For many people, the start of New Year is a customary time to assess their health and finances. And for most Arizonans new health plan benefits begin in January, so now is an ideal time to learn how to reduce healthcare costs and how your health plan works.

Here are five tips that may lead you to better health and even help save you money this year and beyond.

Understand your health plan

Dave Allazetta is the CEO of UnitedHealthcare’s Employer and Individual businesses in Arizona and New Mexico and lives in Scottsdale.

It sounds basic, but understanding your health plan before you need to use your benefits can save you a lot of time, stress and money. Learn what your health plan covers – including medical, pharmacy and preventive benefits. When in doubt, call the number on your health plan ID card to get the most up-to-date information.

Also, it’s a good time to make sure you understand health plan terms such as deductible, copay, coinsurance and out-of-pocket limit. If you need a refresher, there are resources online such as the Just Plain Clear Glossary to help you learn and understand these terms.

Ask about lower-cost prescriptions

If you’re worried about the cost of a medication, mention your price concerns to your doctor who can help find the most appropriate and affordable option for you. Many doctors are now using technology that enables them to view precise medication costs in real time before leaving the exam room.  You may be surprised to learn that generic medications often are more affordable, and just as safe and effective as their brand-name equivalents.

In addition, some pharmacy benefit plans now offer discounts at the point of sale by providing savings from pharmacy manufacturer rebates directly to consumers. These discounts could potentially lower your out-of-pocket costs on select medications. 

Stay “in network”

One way to help keep costs down is to stay in your health plan’s care provider network, which consists of the doctors, specialists, hospitals and other care facilities with whom your health plan has contracted to provide health care services. Your insurance company has agreed to pay those health care providers a certain amount of money for your visits – usually a discounted rate. Because of those discounts, you usually pay less when you see a health care provider in the network vs. one who’s outside the network.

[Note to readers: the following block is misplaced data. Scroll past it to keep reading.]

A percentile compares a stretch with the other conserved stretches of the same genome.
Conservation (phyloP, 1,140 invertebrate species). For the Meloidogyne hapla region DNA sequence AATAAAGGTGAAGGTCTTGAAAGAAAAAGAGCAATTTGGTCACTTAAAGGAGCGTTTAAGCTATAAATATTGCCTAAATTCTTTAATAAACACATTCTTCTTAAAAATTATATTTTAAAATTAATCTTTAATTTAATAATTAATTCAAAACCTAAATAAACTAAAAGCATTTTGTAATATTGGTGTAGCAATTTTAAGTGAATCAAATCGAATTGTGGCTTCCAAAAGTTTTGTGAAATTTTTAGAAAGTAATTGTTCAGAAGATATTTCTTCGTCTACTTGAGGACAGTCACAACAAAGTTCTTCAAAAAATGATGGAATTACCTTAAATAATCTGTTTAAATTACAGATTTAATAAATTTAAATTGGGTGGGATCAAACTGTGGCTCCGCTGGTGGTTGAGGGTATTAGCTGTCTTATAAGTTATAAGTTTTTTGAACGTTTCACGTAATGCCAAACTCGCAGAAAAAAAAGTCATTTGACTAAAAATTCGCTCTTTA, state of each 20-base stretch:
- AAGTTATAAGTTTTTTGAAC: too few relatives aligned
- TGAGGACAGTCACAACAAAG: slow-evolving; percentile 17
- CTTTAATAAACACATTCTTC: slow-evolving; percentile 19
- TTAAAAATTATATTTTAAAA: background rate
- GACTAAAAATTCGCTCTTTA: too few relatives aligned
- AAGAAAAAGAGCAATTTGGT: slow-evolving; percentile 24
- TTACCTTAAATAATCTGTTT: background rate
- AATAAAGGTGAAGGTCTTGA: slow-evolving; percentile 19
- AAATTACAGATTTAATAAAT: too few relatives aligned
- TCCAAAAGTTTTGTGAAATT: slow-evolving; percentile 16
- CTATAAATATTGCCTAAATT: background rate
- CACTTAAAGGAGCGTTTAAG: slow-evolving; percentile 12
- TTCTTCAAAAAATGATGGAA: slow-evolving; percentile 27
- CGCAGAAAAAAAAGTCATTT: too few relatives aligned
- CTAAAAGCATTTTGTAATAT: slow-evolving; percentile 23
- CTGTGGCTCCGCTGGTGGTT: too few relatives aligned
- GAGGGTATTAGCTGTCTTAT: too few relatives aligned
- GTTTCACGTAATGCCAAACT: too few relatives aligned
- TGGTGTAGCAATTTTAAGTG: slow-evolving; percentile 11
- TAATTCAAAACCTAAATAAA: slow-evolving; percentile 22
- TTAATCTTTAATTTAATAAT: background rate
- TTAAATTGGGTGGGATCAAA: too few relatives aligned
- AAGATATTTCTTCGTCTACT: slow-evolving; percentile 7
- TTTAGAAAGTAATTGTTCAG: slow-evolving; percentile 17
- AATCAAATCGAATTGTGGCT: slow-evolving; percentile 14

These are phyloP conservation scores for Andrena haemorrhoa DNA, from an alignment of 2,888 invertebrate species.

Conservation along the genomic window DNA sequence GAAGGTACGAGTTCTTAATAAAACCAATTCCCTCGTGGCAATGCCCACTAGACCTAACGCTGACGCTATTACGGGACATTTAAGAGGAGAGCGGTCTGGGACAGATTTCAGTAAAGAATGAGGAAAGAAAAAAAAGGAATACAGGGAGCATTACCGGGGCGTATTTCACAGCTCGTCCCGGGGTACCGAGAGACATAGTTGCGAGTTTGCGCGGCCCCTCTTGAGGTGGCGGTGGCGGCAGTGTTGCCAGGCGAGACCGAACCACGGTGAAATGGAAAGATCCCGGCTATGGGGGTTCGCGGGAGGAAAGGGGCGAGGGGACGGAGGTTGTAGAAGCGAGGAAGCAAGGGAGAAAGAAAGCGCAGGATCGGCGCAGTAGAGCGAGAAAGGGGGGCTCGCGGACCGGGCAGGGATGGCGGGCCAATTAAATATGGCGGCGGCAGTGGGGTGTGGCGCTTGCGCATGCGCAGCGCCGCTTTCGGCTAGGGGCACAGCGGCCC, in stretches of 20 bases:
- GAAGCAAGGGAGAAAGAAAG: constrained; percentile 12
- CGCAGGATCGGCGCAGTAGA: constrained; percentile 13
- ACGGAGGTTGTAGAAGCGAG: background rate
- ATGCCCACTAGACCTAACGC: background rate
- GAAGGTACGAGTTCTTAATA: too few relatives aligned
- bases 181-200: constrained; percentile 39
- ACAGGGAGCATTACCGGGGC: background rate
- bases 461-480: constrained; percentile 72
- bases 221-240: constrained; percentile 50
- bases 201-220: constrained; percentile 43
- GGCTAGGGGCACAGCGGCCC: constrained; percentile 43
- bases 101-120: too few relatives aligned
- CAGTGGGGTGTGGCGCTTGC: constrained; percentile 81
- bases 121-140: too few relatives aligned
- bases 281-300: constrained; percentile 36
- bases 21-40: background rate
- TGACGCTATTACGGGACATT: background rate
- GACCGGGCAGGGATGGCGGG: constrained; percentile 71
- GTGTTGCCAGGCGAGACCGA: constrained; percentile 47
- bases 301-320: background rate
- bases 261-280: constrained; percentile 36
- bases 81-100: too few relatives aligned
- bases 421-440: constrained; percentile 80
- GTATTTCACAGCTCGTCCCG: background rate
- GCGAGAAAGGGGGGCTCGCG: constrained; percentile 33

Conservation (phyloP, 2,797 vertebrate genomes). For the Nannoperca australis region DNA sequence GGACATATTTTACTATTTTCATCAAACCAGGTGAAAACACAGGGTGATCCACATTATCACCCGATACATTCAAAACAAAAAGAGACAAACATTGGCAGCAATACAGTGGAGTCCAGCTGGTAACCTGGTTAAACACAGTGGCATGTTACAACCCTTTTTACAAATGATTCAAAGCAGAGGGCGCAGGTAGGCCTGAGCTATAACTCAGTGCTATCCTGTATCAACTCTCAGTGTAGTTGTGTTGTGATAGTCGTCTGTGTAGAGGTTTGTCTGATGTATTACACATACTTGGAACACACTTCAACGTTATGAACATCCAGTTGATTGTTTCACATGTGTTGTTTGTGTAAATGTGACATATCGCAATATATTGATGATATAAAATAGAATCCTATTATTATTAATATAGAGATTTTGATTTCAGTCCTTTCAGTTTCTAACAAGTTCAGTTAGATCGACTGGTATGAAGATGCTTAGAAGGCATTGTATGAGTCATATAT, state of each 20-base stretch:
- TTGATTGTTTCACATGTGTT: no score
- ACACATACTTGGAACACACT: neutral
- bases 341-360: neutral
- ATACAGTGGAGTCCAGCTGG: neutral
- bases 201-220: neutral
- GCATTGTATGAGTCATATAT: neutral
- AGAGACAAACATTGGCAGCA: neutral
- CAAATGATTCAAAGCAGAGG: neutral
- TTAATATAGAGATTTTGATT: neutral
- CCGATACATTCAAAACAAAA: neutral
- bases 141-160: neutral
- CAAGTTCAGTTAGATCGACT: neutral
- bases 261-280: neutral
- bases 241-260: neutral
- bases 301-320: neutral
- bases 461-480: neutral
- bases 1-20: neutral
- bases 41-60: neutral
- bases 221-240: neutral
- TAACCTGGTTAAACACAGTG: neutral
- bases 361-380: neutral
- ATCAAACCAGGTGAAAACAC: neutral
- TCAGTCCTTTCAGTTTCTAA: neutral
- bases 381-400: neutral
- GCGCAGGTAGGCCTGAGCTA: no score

For out-of-network care providers, your insurance may cover only a fraction of the cost of care – or none at all – depending on your plan. Before you make your next appointment, check with your health plan to make sure the provider or facility is “in network.”

Know your care options before you go

If your health issue isn’t an emergency, visit your primary care doctor for care first. Your doctor knows you and your health history, can easily access your medical records, and can take care of many health needs, provide follow-up care or refer you to specialists.

If it’s not possible to visit your regular doctor, you may be able to receive fast, professional and lower-cost care at an urgent care center, a convenience care clinic or an online doctor visit. Online doctor visits are a great option for treating conditions such as colds, migraines and allergies. Online visits often can cost as low as $40 or $50 per visit, much less than a trip to urgent care or an emergency room.

Take advantage of wellness discounts and incentives

Many health plans now offer financial incentives that reward you for taking healthier actions such as completing a health survey, exercising, or meeting nationally recommended health benchmarks for cholesterol, blood pressure, body mass index, and no nicotine.

An increasing number of employers are offering wellness discounts and incentive-based wellness programs to support their employees’ efforts to help improve their health. These initiatives may also lead to increased employee satisfaction, productivity and reduced costs.

For more tips and information about health care, visit the UHC Newsroom.


Dave Allazetta is the CEO of UnitedHealthcare of Arizona, Employer & Individual.